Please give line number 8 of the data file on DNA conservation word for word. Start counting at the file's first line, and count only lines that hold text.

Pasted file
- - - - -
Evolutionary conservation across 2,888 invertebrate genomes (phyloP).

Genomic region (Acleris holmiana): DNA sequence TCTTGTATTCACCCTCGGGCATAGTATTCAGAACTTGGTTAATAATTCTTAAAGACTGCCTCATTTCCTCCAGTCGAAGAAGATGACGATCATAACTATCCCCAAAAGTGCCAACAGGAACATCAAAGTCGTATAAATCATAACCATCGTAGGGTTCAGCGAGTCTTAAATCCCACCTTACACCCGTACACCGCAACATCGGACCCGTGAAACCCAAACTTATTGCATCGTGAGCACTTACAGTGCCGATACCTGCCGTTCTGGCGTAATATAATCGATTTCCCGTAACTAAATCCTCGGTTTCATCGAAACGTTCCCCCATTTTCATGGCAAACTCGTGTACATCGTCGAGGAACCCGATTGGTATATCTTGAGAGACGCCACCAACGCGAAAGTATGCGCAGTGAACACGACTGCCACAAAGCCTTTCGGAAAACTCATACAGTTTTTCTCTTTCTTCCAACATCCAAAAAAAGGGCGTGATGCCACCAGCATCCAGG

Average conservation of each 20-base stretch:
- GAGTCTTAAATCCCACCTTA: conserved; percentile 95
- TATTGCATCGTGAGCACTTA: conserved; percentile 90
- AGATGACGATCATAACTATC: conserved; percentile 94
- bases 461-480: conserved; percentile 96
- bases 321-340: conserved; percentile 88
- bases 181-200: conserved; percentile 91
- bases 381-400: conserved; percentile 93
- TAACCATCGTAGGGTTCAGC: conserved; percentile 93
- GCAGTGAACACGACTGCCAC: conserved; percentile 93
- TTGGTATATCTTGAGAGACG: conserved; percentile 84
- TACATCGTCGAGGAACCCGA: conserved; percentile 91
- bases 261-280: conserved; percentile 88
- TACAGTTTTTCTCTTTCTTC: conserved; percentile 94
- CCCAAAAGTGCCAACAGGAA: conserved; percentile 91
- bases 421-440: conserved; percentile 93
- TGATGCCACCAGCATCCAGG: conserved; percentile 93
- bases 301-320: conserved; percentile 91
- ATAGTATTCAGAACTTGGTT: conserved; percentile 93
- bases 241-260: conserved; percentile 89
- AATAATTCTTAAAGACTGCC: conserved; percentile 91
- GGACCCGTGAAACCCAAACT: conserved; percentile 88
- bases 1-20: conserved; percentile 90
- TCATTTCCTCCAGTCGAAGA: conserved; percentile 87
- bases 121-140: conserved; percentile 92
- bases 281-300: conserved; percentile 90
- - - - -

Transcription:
- bases 321-340: conserved; percentile 88